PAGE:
The scariest thing about Christmas is not all the money you spend on presents, food and alcohol but the cost of wrapping paper and cards. I can’t believe it costs $30 for some bits of paper and gift tags that literally end up in the bin.
Here are my tips on how to save myself a bucketload of cash this year and have a bit of fun with the kids.
Make your own wrapping box
Buy or make yourself a box with a lid that you can store all year round and keep all your gift tags, ribbon, scissors, tape (I like regular and double-sided tape) and other little embellishments like stickers or plastic holly. I also stash Christmas stamps in there too.
Buy plain wrapping paper in bulk
You can buy recycled paper on a 10m roll, ask your butcher or delicatessen if you can buy some from them. You can also buy brown paper in commercial quantities from packaging wholesalers . You can jazz them up with my decorating ideas below!
Buy coloured wrapping paper in red or green
If you really can’t resist the gorgeous colours of shiny Christmas wrapping, buy plain wrapping paper in bulk in Christmas colours like red or green which can be used to wrap all kinds of presents year round. Make a ribbon-width band of a more expensive wrapping paper to give the plain parcel a more expensive look, for just a fraction of the price.Odd shaped presents can be neatly stuck in a recycled shoe box and cover in your wrapping paper.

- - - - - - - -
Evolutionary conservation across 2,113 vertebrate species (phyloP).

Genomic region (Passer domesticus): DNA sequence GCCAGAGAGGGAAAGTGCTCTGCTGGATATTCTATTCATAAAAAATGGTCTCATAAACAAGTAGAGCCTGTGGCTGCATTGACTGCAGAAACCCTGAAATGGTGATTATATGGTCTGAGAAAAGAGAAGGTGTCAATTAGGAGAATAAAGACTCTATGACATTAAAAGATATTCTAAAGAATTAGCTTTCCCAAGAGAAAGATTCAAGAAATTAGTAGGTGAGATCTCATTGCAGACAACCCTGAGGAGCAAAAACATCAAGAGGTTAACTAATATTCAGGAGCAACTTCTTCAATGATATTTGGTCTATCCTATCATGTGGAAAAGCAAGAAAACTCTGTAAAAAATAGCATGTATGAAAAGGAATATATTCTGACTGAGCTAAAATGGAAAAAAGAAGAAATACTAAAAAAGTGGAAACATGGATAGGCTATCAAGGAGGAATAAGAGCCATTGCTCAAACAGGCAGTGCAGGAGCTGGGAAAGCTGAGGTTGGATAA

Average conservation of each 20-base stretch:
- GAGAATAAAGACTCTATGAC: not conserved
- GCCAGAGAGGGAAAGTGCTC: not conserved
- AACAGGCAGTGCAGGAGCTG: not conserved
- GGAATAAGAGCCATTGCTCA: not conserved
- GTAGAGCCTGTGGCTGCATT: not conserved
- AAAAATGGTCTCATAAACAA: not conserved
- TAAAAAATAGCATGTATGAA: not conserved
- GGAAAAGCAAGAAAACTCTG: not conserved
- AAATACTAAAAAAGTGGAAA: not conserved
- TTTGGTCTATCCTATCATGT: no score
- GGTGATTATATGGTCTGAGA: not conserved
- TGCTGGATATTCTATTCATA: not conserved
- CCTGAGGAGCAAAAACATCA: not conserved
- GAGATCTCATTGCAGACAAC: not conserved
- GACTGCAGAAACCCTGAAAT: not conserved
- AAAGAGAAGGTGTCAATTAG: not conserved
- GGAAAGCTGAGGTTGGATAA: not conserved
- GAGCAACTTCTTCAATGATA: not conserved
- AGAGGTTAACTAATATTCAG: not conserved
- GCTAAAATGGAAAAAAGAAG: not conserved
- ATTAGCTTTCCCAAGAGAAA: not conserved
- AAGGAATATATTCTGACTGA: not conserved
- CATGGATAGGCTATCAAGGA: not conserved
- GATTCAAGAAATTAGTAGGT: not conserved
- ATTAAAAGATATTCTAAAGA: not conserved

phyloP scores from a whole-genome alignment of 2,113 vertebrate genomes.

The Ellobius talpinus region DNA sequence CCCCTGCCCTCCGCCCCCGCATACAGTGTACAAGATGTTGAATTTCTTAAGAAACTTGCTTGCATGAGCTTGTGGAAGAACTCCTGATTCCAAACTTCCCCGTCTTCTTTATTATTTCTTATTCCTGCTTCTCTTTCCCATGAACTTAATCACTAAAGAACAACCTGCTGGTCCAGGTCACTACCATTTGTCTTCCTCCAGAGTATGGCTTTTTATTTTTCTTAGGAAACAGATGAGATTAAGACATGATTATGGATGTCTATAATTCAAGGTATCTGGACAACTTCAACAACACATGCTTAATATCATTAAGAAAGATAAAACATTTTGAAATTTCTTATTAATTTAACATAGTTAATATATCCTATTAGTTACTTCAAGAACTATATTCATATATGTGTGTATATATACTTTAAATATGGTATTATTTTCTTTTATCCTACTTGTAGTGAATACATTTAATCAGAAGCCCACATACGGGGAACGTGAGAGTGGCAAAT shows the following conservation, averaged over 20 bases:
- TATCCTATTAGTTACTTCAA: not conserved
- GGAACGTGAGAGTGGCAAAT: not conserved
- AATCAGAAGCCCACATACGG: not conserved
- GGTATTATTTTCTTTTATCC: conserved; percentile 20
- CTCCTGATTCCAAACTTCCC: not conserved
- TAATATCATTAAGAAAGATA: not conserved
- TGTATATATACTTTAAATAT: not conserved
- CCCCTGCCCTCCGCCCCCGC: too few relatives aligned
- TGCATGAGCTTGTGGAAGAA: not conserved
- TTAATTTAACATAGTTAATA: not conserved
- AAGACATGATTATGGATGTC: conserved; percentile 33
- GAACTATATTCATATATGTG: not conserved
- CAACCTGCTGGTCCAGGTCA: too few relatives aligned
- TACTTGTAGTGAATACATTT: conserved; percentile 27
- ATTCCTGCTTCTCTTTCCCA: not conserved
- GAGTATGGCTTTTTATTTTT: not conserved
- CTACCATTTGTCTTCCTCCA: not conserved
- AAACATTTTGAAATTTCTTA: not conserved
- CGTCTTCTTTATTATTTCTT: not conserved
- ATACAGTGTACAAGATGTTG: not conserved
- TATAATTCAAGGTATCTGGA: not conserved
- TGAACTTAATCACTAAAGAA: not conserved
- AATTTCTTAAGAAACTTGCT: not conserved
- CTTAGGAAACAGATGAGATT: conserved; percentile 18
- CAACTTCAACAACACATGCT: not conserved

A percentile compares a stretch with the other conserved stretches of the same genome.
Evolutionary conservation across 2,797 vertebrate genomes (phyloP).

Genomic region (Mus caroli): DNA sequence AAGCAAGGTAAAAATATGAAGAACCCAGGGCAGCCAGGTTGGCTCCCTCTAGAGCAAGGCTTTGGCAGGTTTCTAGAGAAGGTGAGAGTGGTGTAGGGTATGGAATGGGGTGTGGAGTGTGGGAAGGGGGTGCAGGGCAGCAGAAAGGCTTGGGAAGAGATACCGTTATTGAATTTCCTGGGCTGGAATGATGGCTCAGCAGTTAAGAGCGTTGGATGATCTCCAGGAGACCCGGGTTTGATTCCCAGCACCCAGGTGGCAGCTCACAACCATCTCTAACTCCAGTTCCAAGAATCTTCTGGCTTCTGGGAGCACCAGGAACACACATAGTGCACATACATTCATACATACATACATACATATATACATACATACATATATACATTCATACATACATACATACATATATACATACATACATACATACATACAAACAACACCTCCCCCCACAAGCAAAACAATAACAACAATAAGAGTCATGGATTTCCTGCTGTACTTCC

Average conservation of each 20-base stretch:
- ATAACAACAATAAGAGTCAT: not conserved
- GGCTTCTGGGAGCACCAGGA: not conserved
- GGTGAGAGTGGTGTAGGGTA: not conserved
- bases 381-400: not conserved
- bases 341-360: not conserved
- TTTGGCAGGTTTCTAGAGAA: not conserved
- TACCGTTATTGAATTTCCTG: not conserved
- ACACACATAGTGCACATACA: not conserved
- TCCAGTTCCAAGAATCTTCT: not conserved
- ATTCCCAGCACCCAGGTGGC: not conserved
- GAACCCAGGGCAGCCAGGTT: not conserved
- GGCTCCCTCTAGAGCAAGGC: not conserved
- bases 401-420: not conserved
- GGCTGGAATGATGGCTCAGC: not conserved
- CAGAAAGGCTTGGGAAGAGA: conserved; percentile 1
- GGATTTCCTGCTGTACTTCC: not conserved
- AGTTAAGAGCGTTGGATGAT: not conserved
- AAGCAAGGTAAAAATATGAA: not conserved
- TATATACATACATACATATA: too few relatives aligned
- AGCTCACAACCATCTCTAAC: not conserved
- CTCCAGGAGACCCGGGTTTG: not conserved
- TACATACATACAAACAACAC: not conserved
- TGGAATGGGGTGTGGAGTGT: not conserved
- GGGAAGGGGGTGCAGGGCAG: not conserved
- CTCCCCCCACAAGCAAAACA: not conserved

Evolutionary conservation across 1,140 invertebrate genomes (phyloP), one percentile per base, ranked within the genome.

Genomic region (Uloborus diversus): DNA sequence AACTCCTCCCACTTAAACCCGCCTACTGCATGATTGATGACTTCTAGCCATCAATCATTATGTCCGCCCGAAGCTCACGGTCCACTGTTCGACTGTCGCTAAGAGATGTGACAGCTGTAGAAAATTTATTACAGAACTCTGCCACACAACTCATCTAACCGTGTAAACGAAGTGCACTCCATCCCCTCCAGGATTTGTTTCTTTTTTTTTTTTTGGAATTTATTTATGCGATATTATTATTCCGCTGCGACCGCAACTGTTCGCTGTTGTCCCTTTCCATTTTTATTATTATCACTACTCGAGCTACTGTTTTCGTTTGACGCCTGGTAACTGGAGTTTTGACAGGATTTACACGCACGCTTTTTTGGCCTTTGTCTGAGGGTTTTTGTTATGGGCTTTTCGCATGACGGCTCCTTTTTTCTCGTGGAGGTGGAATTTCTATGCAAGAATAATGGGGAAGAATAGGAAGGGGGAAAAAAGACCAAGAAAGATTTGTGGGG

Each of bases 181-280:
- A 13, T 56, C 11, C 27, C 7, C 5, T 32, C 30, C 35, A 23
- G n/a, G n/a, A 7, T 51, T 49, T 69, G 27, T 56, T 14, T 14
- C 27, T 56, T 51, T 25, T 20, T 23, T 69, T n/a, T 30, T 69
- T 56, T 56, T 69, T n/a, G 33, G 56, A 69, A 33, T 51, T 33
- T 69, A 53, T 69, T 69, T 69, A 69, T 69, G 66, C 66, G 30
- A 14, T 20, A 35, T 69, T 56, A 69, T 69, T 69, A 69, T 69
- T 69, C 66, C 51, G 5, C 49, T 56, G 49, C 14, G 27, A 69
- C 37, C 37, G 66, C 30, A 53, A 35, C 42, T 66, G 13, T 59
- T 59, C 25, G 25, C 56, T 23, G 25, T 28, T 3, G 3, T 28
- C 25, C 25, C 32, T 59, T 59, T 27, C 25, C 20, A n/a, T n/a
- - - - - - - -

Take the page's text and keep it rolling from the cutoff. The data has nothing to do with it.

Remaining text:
Make your own cards
Make your own christmas cards, gift tags and even stickers on your home computer. For the amount of actual cardboard you get, cards and tags are hideously expensive in the shops!
Kidspot has a range of cute Christmas card ideas which are easy enough to make yourself. More advanced crafters can try making these Christmas cards. The kids will probably enjoy helping out too. Whilst you are at it, make some matching Christmas crackers .
Make your own potato stamp wrapping paper
What you’ll need:
- Paper – either butchers, recycled or brown paper
- Paint – acrylic works well, just water it down with a few drops of water until the paint is a thick runny consistency
- Large washed potatoes, cookie cutters and a small paring knife to make potato cutter
- Stamps if you have them
To make potato stamps:
- Cut your potato in half and press down your cookiecutter until it’s about 2cm into the flesh of the potato.
- Remove the cookie cutter.
- With the paring knife, carefully cut away the edges until the just the shape is left
- Place diluted paint on a paper or plastic plate, and dip and stamp on paper as you like!
- Allow the paper to dry and wrap gifts for family and loved ones.